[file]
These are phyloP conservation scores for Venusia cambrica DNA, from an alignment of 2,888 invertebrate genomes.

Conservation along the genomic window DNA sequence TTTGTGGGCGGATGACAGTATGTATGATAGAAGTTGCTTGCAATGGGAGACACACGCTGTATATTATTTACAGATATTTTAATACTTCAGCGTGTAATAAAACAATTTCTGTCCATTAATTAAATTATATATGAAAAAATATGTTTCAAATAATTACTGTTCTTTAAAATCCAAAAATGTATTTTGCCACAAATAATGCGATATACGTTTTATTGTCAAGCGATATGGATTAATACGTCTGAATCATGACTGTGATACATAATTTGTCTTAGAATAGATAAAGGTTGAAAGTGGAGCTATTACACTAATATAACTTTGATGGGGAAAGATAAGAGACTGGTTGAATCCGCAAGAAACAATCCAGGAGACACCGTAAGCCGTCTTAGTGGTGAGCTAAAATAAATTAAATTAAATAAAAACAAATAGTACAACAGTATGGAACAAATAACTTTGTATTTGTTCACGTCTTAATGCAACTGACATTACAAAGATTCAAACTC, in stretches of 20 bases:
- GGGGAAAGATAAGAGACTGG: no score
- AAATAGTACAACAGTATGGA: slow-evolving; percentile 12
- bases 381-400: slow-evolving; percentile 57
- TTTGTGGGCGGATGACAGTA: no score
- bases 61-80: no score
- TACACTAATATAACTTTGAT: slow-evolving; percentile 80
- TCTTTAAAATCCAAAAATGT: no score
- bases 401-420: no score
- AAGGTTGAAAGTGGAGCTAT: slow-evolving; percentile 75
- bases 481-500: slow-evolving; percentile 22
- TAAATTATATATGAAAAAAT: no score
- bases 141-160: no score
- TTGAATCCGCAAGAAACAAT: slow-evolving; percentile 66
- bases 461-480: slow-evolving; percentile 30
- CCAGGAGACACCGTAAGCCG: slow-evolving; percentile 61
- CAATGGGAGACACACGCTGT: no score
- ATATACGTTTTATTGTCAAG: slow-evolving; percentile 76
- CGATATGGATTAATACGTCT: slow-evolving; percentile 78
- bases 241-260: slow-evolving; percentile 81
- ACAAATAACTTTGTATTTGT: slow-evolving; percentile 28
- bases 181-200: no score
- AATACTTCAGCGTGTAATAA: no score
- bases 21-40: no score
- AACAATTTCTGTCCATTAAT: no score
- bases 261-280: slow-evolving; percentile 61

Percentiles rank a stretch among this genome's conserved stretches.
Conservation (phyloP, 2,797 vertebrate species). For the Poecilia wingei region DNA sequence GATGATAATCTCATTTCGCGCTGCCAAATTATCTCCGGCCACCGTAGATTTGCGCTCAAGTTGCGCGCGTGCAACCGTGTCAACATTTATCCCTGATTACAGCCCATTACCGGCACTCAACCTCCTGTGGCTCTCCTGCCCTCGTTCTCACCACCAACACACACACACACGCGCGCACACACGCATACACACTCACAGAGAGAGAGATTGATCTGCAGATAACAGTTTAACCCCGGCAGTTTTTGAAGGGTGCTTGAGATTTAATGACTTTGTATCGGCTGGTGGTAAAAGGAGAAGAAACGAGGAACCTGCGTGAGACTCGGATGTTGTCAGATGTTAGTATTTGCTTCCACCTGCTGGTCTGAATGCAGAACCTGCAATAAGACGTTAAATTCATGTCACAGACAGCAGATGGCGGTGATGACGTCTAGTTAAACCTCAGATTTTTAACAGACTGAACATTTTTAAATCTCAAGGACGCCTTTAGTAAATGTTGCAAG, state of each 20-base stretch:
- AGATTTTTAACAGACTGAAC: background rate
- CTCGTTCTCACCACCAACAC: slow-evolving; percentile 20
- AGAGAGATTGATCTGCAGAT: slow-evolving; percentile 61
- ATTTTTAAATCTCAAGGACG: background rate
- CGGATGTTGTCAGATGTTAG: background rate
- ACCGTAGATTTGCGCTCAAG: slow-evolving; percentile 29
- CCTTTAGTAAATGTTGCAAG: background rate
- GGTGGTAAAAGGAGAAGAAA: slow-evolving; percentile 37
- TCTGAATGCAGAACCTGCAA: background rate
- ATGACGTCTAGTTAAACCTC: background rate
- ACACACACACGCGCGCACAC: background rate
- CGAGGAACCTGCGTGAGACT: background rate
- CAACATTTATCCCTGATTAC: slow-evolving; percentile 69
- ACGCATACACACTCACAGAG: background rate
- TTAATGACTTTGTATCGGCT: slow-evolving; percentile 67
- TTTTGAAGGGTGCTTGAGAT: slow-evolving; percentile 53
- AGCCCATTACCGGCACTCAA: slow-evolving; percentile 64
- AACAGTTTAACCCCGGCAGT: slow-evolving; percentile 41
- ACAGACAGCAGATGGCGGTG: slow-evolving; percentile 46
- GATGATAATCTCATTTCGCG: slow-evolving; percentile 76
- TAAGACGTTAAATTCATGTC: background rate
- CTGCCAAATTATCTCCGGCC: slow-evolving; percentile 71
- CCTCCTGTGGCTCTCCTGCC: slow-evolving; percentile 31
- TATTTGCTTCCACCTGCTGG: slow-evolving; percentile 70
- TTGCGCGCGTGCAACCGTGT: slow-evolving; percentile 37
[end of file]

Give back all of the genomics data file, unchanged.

These are phyloP conservation scores for Venusia cambrica DNA, from an alignment of 2,888 invertebrate genomes.

Conservation along the genomic window DNA sequence TTTGTGGGCGGATGACAGTATGTATGATAGAAGTTGCTTGCAATGGGAGACACACGCTGTATATTATTTACAGATATTTTAATACTTCAGCGTGTAATAAAACAATTTCTGTCCATTAATTAAATTATATATGAAAAAATATGTTTCAAATAATTACTGTTCTTTAAAATCCAAAAATGTATTTTGCCACAAATAATGCGATATACGTTTTATTGTCAAGCGATATGGATTAATACGTCTGAATCATGACTGTGATACATAATTTGTCTTAGAATAGATAAAGGTTGAAAGTGGAGCTATTACACTAATATAACTTTGATGGGGAAAGATAAGAGACTGGTTGAATCCGCAAGAAACAATCCAGGAGACACCGTAAGCCGTCTTAGTGGTGAGCTAAAATAAATTAAATTAAATAAAAACAAATAGTACAACAGTATGGAACAAATAACTTTGTATTTGTTCACGTCTTAATGCAACTGACATTACAAAGATTCAAACTC, in stretches of 20 bases:
- GGGGAAAGATAAGAGACTGG: no score
- AAATAGTACAACAGTATGGA: slow-evolving; percentile 12
- bases 381-400: slow-evolving; percentile 57
- TTTGTGGGCGGATGACAGTA: no score
- bases 61-80: no score
- TACACTAATATAACTTTGAT: slow-evolving; percentile 80
- TCTTTAAAATCCAAAAATGT: no score
- bases 401-420: no score
- AAGGTTGAAAGTGGAGCTAT: slow-evolving; percentile 75
- bases 481-500: slow-evolving; percentile 22
- TAAATTATATATGAAAAAAT: no score
- bases 141-160: no score
- TTGAATCCGCAAGAAACAAT: slow-evolving; percentile 66
- bases 461-480: slow-evolving; percentile 30
- CCAGGAGACACCGTAAGCCG: slow-evolving; percentile 61
- CAATGGGAGACACACGCTGT: no score
- ATATACGTTTTATTGTCAAG: slow-evolving; percentile 76
- CGATATGGATTAATACGTCT: slow-evolving; percentile 78
- bases 241-260: slow-evolving; percentile 81
- ACAAATAACTTTGTATTTGT: slow-evolving; percentile 28
- bases 181-200: no score
- AATACTTCAGCGTGTAATAA: no score
- bases 21-40: no score
- AACAATTTCTGTCCATTAAT: no score
- bases 261-280: slow-evolving; percentile 61

Percentiles rank a stretch among this genome's conserved stretches.
Conservation (phyloP, 2,797 vertebrate species). For the Poecilia wingei region DNA sequence GATGATAATCTCATTTCGCGCTGCCAAATTATCTCCGGCCACCGTAGATTTGCGCTCAAGTTGCGCGCGTGCAACCGTGTCAACATTTATCCCTGATTACAGCCCATTACCGGCACTCAACCTCCTGTGGCTCTCCTGCCCTCGTTCTCACCACCAACACACACACACACGCGCGCACACACGCATACACACTCACAGAGAGAGAGATTGATCTGCAGATAACAGTTTAACCCCGGCAGTTTTTGAAGGGTGCTTGAGATTTAATGACTTTGTATCGGCTGGTGGTAAAAGGAGAAGAAACGAGGAACCTGCGTGAGACTCGGATGTTGTCAGATGTTAGTATTTGCTTCCACCTGCTGGTCTGAATGCAGAACCTGCAATAAGACGTTAAATTCATGTCACAGACAGCAGATGGCGGTGATGACGTCTAGTTAAACCTCAGATTTTTAACAGACTGAACATTTTTAAATCTCAAGGACGCCTTTAGTAAATGTTGCAAG, state of each 20-base stretch:
- AGATTTTTAACAGACTGAAC: background rate
- CTCGTTCTCACCACCAACAC: slow-evolving; percentile 20
- AGAGAGATTGATCTGCAGAT: slow-evolving; percentile 61
- ATTTTTAAATCTCAAGGACG: background rate
- CGGATGTTGTCAGATGTTAG: background rate
- ACCGTAGATTTGCGCTCAAG: slow-evolving; percentile 29
- CCTTTAGTAAATGTTGCAAG: background rate
- GGTGGTAAAAGGAGAAGAAA: slow-evolving; percentile 37
- TCTGAATGCAGAACCTGCAA: background rate
- ATGACGTCTAGTTAAACCTC: background rate
- ACACACACACGCGCGCACAC: background rate
- CGAGGAACCTGCGTGAGACT: background rate
- CAACATTTATCCCTGATTAC: slow-evolving; percentile 69
- ACGCATACACACTCACAGAG: background rate
- TTAATGACTTTGTATCGGCT: slow-evolving; percentile 67
- TTTTGAAGGGTGCTTGAGAT: slow-evolving; percentile 53
- AGCCCATTACCGGCACTCAA: slow-evolving; percentile 64
- AACAGTTTAACCCCGGCAGT: slow-evolving; percentile 41
- ACAGACAGCAGATGGCGGTG: slow-evolving; percentile 46
- GATGATAATCTCATTTCGCG: slow-evolving; percentile 76
- TAAGACGTTAAATTCATGTC: background rate
- CTGCCAAATTATCTCCGGCC: slow-evolving; percentile 71
- CCTCCTGTGGCTCTCCTGCC: slow-evolving; percentile 31
- TATTTGCTTCCACCTGCTGG: slow-evolving; percentile 70
- TTGCGCGCGTGCAACCGTGT: slow-evolving; percentile 37